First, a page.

Getting to know Narraweena

The Northern Beaches suburb of Narraweena used to be unflatteringly known as ‘Criminal Hill’. These days, the suburb has shaken off that image to become a highly sought-after area, especially for young families looking for a tight-knit suburb that’s close to the beach.

To get the lowdown on Narraweena, 26 and Sunny Podcast hosts Cat Denney from Nook Money and Nick Freeman from Addvantage Property sat down for coffee with local ­­real estate agent Matt Nicastri from Cunninghams.

Matt was the perfect person to speak to about the suburb as he was born and bred in Narraweena and now sells real estate in the area for Cunninghams.

Matt, can you start by locating Narraweena for anyone who’s not familiar with the area?

Absolutely. Narraweena sits in between Dee Why, Beacon Hill, Cromer and Brookvale. Getting more specific, the suburb starts at Victor Road, which is the border of Dee Why, and extends down to Prescott Avenue. An easier way of thinking about it is that it’s a suburb back from the beach at Dee Why.

Before we look at what Narraweena is like today, what was it like growing up there?

Narraweena was a great place to grow up. It was very, very tight knit. It used to be a kind of rough area and there was a number of unflattering names for Narraweena, one of them being ‘Criminal Hill’.

It definitely shook that unglamorous title many years ago, well before I came along. Now, like other gentrifying areas, it’s in the process of changing rapidly, becoming a bit more edgy and in vogue.

Many of Narraweena’s residents have Italian ancestry; that’s a rather unique factor of the suburb?

That’s right, it’s something many buyers don’t know. It’s also the reason there are a couple of great delis in the area! It stems from post-war migration, with many Italian immigrants calling Narraweena home.

It also goes some way to explaining the community feel of the suburb. Many people associate Italian culture as being very family orientated and generous, and that’s a real positive for the area. These days, the suburb benefits from the Italian traditions and heritage, combined with the positives of the modern Australian lifestyle.

What’s Narraweena like today? How has it changed?

The area has been going through a period of transition, and property prices have a big part to do with that. It’s still an affordable area as far as the Northern Beaches go, but entry level into the suburb is still around $1.7 million.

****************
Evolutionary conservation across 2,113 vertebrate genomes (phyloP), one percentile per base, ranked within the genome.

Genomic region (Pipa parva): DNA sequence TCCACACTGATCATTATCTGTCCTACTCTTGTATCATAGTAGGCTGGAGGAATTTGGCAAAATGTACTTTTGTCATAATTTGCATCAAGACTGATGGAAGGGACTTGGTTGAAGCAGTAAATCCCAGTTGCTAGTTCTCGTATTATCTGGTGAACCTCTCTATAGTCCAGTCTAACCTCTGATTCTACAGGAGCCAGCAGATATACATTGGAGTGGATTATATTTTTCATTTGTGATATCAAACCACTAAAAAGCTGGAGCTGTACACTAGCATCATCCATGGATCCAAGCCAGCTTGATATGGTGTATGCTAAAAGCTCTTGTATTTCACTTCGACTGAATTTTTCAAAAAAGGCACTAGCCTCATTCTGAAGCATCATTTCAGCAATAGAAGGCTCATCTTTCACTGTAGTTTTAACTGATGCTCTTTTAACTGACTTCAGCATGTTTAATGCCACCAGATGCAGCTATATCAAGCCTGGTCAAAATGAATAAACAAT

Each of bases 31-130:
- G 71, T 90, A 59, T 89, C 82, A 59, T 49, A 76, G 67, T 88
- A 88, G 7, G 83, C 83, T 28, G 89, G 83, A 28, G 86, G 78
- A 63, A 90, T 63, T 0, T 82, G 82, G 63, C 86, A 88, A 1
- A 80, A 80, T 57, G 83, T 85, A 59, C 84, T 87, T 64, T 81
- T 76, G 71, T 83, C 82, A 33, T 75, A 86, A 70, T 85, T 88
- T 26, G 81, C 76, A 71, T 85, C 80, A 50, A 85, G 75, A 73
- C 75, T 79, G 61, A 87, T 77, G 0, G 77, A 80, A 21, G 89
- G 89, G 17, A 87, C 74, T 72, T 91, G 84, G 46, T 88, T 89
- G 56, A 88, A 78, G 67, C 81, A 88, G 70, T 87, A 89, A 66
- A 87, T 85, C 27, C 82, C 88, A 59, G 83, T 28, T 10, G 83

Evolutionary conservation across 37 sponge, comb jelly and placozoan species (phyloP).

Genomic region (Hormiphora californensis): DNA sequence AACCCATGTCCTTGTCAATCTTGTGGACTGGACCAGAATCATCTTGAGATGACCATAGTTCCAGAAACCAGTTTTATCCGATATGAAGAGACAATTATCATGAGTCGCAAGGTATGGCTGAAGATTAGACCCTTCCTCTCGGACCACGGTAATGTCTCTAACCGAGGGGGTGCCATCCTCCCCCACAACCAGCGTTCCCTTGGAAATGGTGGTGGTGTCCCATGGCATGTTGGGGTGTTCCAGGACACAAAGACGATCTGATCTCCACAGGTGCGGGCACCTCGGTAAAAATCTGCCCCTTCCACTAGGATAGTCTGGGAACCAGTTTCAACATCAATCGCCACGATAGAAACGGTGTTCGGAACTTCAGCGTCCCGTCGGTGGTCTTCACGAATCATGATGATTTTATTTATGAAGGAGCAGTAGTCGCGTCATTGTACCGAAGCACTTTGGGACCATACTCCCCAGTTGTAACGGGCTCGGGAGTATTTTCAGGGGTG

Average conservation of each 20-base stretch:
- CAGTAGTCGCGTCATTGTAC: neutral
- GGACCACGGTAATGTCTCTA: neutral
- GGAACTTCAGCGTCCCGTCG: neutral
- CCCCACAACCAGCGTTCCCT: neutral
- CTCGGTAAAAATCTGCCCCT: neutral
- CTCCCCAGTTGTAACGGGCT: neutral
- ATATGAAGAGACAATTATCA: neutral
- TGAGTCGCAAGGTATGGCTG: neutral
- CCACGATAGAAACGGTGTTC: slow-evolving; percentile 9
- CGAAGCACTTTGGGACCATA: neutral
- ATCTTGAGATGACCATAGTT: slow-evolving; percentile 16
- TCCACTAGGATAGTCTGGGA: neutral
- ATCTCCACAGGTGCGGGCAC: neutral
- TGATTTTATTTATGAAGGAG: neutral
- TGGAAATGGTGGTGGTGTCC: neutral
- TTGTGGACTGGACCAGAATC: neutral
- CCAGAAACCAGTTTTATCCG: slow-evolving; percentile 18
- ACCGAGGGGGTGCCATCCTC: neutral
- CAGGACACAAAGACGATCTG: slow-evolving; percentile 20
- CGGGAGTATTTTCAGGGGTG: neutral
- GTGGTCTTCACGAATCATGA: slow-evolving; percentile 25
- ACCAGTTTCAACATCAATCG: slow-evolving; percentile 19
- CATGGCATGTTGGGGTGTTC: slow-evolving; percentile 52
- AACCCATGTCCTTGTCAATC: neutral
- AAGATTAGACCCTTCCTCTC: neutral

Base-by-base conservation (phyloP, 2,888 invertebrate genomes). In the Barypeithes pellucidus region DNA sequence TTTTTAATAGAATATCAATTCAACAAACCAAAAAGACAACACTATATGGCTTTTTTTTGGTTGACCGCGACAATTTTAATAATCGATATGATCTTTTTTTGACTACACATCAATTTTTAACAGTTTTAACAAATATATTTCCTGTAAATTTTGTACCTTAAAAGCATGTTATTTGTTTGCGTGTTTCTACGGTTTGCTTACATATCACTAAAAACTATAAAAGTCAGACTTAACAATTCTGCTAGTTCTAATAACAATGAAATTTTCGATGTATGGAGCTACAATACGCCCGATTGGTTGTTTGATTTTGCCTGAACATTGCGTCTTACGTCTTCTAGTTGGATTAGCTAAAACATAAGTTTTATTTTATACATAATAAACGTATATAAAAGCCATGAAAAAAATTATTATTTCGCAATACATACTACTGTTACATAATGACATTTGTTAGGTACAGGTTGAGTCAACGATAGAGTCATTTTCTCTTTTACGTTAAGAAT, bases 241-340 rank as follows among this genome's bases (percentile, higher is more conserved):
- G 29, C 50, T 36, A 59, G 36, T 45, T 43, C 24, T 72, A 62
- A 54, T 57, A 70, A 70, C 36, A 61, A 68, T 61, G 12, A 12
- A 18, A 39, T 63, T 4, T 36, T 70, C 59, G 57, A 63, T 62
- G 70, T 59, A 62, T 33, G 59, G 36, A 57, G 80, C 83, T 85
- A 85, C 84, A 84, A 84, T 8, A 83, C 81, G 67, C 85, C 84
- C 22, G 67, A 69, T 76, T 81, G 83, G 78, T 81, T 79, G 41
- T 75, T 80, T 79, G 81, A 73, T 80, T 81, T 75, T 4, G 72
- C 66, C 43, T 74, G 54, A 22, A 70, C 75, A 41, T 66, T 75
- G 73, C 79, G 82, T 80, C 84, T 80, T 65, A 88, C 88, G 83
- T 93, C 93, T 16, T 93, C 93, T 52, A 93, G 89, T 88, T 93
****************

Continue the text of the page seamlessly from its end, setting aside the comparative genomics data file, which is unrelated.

That entry price results in a different socioeconomic crowd entering the suburb, and different expectations from those that live there.

In terms of vibe, Narraweena is centered around its village with the school at the centre. So it’s got good walkability factor and a great community feel. It’s also in close proximity to arterial roads which means Narraweena ticks a lot of boxes.

There’s also the fact that five minutes away is Dee Why or Curl Curl beach. It’s no wonder the out-of-towners have shone a light on what the suburb actually has to offer because they don’t have any preconceived notions about it, and they see it exactly for what it is.

That makes it a logical and popular choice for those that are looking to move to the Northern Beaches.

Narraweena used to have a lot of social housing, what’s the property make-up of the area like now?

A lot of the social housing stock has been sold off and now the suburb is predominantly private houses with block sizes that range anywhere from 500 to 700.

They’re decent size blocks which is what makes the suburb so appealing to many. There’s very, very few apartments. And much of the old government housing has been transitioned into disability services, which is fantastic.

Who’s typically your buyer in Narraweena these days? And what are they drawn to?

The buyer pool in Narraweena is very diverse, but generally speaking it’s the ‘professional family’ or the ‘professional couple’ looking for value from an entry level point of view.

As mentioned, there’s a lot of large homes in Narraweena and so those who are looking for space are purchasing in suburbs like Narraweena. By contrast, if you look at some surrounding suburbs like Cromer, there’s a lot of cottages, which often don’t fit the needs of growing families.

In terms of development in the area, what’s on the agenda over the near term?

The improvement of Narraweena shops was a significant development in the area. They used to be a bit tired but now have been rebuilt by a really reputable developer, and it’s improved the whole vibe.

It’s contributed to the gentrification of the suburb because a trendy set of local shops is obviously really appealing for people.

Otherwise, there’s no other significant planned developments in the area of note, and I think that’s a huge selling point for people, because, unlike nearby Dee Why, there’s very little threat from units.

Narraweena’s been called a ‘safe suburb’ for property prices, what do you put that down to?

I think that’s because of the realisation of the suburb’s attributes. When you speak to anyone who’s investing they look at a number of fundamentals and proximity to the beach, a good set of local shops, transport links all rate very highly on that list.

What’s more, Narraweena is a suburb that is one of the last remaining affordable suburbs, compared to its surrounds, on the Northern Beaches. With the lifestyle positives of living near the beach in a tight-knit community-oriented suburb, there’s no doubt Narraweena is a great, and affordable, option.

But it’s important to remember, there’s a number of great premium homes in some streets, like Rowena Avenue, and Rayner Avenue, where they’ve got phenomenal ocean views. Some of these homes command upwards of $3.5 million to $4 million. So there’s that side to it also, it’s a very diverse suburb.

Prefer to listen? Head to the podcast episode here

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